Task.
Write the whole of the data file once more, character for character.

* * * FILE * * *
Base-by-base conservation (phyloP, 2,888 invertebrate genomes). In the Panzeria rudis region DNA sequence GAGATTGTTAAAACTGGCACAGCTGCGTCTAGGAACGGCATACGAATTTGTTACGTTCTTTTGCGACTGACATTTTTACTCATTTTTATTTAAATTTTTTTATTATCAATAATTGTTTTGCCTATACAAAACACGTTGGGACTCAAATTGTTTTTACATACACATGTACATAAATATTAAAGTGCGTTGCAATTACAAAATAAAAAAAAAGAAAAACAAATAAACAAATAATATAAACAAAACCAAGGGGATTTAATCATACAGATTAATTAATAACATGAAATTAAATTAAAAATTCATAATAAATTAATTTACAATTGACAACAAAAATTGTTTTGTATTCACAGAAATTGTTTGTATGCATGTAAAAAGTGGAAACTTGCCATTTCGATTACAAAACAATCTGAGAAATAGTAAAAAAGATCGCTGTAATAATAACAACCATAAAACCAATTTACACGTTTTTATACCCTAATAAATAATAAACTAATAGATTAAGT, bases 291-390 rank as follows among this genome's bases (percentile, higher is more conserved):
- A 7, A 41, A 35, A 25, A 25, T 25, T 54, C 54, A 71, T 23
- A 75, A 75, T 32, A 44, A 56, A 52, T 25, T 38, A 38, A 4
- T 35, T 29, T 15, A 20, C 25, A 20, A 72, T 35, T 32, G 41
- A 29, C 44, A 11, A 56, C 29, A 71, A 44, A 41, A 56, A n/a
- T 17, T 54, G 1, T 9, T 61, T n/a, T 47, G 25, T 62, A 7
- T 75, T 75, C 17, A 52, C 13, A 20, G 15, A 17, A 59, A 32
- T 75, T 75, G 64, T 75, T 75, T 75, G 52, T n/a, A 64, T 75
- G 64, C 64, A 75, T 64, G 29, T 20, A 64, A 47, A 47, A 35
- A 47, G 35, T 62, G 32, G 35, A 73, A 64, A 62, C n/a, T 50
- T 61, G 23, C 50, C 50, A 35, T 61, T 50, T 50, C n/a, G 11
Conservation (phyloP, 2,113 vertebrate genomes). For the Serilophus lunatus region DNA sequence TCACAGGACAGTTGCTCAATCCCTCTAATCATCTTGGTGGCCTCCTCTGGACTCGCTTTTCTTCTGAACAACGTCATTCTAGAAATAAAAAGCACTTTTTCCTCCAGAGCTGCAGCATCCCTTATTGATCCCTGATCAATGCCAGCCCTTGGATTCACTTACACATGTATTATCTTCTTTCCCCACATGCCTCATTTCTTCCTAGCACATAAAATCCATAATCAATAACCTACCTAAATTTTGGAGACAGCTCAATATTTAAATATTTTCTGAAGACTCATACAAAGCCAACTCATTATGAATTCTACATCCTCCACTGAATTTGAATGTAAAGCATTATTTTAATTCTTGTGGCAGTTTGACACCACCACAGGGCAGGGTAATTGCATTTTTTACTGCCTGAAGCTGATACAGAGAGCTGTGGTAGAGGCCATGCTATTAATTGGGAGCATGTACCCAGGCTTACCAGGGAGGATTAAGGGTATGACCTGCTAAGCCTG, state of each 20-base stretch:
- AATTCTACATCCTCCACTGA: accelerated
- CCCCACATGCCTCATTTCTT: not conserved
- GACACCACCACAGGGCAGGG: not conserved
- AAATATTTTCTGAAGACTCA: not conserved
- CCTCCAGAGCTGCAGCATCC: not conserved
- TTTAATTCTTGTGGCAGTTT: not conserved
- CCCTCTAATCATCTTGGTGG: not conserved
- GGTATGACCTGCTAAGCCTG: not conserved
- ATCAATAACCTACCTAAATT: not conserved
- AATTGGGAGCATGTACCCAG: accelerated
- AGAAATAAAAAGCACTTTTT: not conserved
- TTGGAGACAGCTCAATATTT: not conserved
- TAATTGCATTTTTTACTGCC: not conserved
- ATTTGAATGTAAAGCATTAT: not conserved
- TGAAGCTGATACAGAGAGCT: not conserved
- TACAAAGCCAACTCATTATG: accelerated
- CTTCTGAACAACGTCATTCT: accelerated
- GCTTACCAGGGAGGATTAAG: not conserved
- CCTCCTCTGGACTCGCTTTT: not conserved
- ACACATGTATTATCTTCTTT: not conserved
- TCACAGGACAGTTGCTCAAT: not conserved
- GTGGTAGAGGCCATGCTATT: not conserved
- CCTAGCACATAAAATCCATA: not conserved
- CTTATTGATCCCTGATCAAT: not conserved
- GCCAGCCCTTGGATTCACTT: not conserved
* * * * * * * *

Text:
Base-by-base conservation (phyloP, 2,888 invertebrate genomes). In the Panzeria rudis region DNA sequence GAGATTGTTAAAACTGGCACAGCTGCGTCTAGGAACGGCATACGAATTTGTTACGTTCTTTTGCGACTGACATTTTTACTCATTTTTATTTAAATTTTTTTATTATCAATAATTGTTTTGCCTATACAAAACACGTTGGGACTCAAATTGTTTTTACATACACATGTACATAAATATTAAAGTGCGTTGCAATTACAAAATAAAAAAAAAGAAAAACAAATAAACAAATAATATAAACAAAACCAAGGGGATTTAATCATACAGATTAATTAATAACATGAAATTAAATTAAAAATTCATAATAAATTAATTTACAATTGACAACAAAAATTGTTTTGTATTCACAGAAATTGTTTGTATGCATGTAAAAAGTGGAAACTTGCCATTTCGATTACAAAACAATCTGAGAAATAGTAAAAAAGATCGCTGTAATAATAACAACCATAAAACCAATTTACACGTTTTTATACCCTAATAAATAATAAACTAATAGATTAAGT, bases 291-390 rank as follows among this genome's bases (percentile, higher is more conserved):
- A 7, A 41, A 35, A 25, A 25, T 25, T 54, C 54, A 71, T 23
- A 75, A 75, T 32, A 44, A 56, A 52, T 25, T 38, A 38, A 4
- T 35, T 29, T 15, A 20, C 25, A 20, A 72, T 35, T 32, G 41
- A 29, C 44, A 11, A 56, C 29, A 71, A 44, A 41, A 56, A n/a
- T 17, T 54, G 1, T 9, T 61, T n/a, T 47, G 25, T 62, A 7
- T 75, T 75, C 17, A 52, C 13, A 20, G 15, A 17, A 59, A 32
- T 75, T 75, G 64, T 75, T 75, T 75, G 52, T n/a, A 64, T 75
- G 64, C 64, A 75, T 64, G 29, T 20, A 64, A 47, A 47, A 35
- A 47, G 35, T 62, G 32, G 35, A 73, A 64, A 62, C n/a, T 50
- T 61, G 23, C 50, C 50, A 35, T 61, T 50, T 50, C n/a, G 11
Conservation (phyloP, 2,113 vertebrate genomes). For the Serilophus lunatus region DNA sequence TCACAGGACAGTTGCTCAATCCCTCTAATCATCTTGGTGGCCTCCTCTGGACTCGCTTTTCTTCTGAACAACGTCATTCTAGAAATAAAAAGCACTTTTTCCTCCAGAGCTGCAGCATCCCTTATTGATCCCTGATCAATGCCAGCCCTTGGATTCACTTACACATGTATTATCTTCTTTCCCCACATGCCTCATTTCTTCCTAGCACATAAAATCCATAATCAATAACCTACCTAAATTTTGGAGACAGCTCAATATTTAAATATTTTCTGAAGACTCATACAAAGCCAACTCATTATGAATTCTACATCCTCCACTGAATTTGAATGTAAAGCATTATTTTAATTCTTGTGGCAGTTTGACACCACCACAGGGCAGGGTAATTGCATTTTTTACTGCCTGAAGCTGATACAGAGAGCTGTGGTAGAGGCCATGCTATTAATTGGGAGCATGTACCCAGGCTTACCAGGGAGGATTAAGGGTATGACCTGCTAAGCCTG, state of each 20-base stretch:
- AATTCTACATCCTCCACTGA: accelerated
- CCCCACATGCCTCATTTCTT: not conserved
- GACACCACCACAGGGCAGGG: not conserved
- AAATATTTTCTGAAGACTCA: not conserved
- CCTCCAGAGCTGCAGCATCC: not conserved
- TTTAATTCTTGTGGCAGTTT: not conserved
- CCCTCTAATCATCTTGGTGG: not conserved
- GGTATGACCTGCTAAGCCTG: not conserved
- ATCAATAACCTACCTAAATT: not conserved
- AATTGGGAGCATGTACCCAG: accelerated
- AGAAATAAAAAGCACTTTTT: not conserved
- TTGGAGACAGCTCAATATTT: not conserved
- TAATTGCATTTTTTACTGCC: not conserved
- ATTTGAATGTAAAGCATTAT: not conserved
- TGAAGCTGATACAGAGAGCT: not conserved
- TACAAAGCCAACTCATTATG: accelerated
- CTTCTGAACAACGTCATTCT: accelerated
- GCTTACCAGGGAGGATTAAG: not conserved
- CCTCCTCTGGACTCGCTTTT: not conserved
- ACACATGTATTATCTTCTTT: not conserved
- TCACAGGACAGTTGCTCAAT: not conserved
- GTGGTAGAGGCCATGCTATT: not conserved
- CCTAGCACATAAAATCCATA: not conserved
- CTTATTGATCCCTGATCAAT: not conserved
- GCCAGCCCTTGGATTCACTT: not conserved